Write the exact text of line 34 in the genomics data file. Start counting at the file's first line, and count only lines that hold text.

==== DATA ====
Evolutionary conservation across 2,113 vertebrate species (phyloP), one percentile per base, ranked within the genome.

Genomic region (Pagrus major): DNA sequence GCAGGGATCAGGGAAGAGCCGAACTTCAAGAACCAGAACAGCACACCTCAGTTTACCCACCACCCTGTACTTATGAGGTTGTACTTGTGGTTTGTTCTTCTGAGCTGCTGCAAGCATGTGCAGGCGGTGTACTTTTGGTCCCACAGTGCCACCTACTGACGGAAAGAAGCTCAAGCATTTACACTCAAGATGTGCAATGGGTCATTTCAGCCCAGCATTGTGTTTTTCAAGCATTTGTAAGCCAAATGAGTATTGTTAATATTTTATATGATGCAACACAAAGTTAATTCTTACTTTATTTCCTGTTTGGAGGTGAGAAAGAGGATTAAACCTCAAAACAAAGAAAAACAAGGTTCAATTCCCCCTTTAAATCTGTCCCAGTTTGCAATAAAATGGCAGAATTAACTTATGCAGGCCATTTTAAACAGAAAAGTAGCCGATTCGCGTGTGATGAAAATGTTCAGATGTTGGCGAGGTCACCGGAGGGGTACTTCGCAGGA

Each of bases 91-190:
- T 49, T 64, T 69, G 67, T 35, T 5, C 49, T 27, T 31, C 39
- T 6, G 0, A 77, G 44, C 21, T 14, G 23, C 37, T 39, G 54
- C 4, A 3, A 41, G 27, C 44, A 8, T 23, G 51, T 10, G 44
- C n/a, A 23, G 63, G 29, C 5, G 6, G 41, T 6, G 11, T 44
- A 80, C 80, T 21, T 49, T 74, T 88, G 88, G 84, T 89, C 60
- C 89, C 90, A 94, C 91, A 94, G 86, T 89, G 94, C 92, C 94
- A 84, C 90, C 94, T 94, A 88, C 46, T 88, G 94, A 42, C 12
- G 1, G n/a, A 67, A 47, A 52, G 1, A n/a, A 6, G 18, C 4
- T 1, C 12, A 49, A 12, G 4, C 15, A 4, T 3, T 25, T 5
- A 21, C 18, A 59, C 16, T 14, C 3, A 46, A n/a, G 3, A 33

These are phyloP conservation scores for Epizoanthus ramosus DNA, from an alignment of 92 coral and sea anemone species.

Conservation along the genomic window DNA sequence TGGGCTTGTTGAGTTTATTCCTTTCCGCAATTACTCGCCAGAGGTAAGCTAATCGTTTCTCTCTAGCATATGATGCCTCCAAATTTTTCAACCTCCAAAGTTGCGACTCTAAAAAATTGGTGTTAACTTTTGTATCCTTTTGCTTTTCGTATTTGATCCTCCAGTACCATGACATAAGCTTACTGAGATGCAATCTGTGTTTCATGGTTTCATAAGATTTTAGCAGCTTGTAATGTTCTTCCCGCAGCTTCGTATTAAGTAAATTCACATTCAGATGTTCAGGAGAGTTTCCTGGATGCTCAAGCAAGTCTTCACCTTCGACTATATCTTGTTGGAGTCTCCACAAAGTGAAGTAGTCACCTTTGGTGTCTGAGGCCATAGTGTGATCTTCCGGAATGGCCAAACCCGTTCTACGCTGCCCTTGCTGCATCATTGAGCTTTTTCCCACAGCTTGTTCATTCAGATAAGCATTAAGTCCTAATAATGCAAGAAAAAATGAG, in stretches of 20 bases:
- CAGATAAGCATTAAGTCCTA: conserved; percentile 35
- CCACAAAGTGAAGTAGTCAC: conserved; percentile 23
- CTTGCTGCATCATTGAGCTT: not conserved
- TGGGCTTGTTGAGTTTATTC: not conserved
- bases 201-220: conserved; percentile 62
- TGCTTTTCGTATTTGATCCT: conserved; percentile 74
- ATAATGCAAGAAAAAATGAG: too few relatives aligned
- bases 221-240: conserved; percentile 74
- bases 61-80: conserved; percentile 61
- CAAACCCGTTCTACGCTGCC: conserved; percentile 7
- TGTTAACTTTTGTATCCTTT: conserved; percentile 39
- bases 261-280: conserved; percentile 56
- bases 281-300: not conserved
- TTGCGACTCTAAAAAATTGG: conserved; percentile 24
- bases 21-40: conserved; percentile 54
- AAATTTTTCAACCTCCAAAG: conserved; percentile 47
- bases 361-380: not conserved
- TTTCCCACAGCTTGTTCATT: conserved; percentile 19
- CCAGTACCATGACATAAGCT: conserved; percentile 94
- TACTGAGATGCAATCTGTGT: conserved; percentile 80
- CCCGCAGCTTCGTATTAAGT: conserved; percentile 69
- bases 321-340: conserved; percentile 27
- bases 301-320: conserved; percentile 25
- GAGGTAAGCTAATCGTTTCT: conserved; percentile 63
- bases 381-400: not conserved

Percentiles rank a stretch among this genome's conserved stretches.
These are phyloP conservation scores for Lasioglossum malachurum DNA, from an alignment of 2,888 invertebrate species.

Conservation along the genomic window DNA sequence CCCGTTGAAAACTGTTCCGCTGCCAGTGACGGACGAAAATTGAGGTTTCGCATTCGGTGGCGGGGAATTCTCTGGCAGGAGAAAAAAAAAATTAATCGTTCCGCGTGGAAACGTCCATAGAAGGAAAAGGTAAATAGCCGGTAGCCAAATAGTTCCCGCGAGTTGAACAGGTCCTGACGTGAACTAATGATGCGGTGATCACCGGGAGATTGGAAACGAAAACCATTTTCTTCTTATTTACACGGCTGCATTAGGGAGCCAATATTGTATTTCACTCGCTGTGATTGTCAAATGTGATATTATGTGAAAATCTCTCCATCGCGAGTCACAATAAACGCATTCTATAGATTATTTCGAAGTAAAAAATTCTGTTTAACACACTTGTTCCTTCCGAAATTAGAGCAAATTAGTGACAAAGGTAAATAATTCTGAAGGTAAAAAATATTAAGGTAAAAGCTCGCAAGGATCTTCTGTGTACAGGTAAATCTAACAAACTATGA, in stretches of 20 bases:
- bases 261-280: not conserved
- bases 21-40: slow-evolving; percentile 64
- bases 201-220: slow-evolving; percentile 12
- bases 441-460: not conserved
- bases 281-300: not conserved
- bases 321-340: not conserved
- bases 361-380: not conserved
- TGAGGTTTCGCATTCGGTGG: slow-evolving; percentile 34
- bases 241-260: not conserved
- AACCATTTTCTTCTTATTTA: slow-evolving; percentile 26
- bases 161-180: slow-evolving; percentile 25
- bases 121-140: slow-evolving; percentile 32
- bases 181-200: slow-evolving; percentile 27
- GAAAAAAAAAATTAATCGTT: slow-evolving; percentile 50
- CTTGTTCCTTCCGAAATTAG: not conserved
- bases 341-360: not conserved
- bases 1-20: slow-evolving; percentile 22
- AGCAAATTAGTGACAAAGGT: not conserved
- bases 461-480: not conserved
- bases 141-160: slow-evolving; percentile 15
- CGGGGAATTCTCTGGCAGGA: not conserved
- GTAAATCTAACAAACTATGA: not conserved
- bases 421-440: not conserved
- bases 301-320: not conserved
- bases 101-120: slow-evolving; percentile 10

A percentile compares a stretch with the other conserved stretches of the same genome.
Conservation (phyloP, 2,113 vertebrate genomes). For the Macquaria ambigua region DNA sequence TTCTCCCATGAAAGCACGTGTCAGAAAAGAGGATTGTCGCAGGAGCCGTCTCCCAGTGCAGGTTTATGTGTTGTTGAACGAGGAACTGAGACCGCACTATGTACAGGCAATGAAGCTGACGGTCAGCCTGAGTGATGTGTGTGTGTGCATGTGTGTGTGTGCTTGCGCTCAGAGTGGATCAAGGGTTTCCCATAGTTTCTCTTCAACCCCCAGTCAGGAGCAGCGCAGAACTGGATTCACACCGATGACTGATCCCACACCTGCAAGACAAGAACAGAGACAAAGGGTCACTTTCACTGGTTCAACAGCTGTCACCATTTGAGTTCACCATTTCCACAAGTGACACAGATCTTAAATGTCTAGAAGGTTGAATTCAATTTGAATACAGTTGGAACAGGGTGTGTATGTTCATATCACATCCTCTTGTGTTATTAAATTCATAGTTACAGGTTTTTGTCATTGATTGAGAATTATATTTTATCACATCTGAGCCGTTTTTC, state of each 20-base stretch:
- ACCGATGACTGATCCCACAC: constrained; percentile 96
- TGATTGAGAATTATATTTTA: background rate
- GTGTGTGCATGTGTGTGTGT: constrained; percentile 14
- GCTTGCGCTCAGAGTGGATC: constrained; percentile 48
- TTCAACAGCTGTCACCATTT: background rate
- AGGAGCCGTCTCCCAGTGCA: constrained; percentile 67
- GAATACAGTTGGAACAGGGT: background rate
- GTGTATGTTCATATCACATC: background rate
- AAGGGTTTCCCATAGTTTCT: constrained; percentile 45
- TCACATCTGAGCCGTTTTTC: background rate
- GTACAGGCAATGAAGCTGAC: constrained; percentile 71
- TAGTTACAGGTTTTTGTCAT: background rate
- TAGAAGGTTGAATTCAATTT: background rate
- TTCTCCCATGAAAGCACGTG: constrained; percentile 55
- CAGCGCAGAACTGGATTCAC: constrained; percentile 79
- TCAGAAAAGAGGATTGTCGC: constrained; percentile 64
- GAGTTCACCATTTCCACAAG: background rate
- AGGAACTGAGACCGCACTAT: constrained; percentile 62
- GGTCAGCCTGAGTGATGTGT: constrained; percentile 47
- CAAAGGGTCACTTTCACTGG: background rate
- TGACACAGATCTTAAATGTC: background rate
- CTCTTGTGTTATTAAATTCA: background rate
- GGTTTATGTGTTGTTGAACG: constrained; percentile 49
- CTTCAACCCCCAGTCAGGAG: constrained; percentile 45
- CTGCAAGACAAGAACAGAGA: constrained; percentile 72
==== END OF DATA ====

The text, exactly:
- CCAGTACCATGACATAAGCT: conserved; percentile 94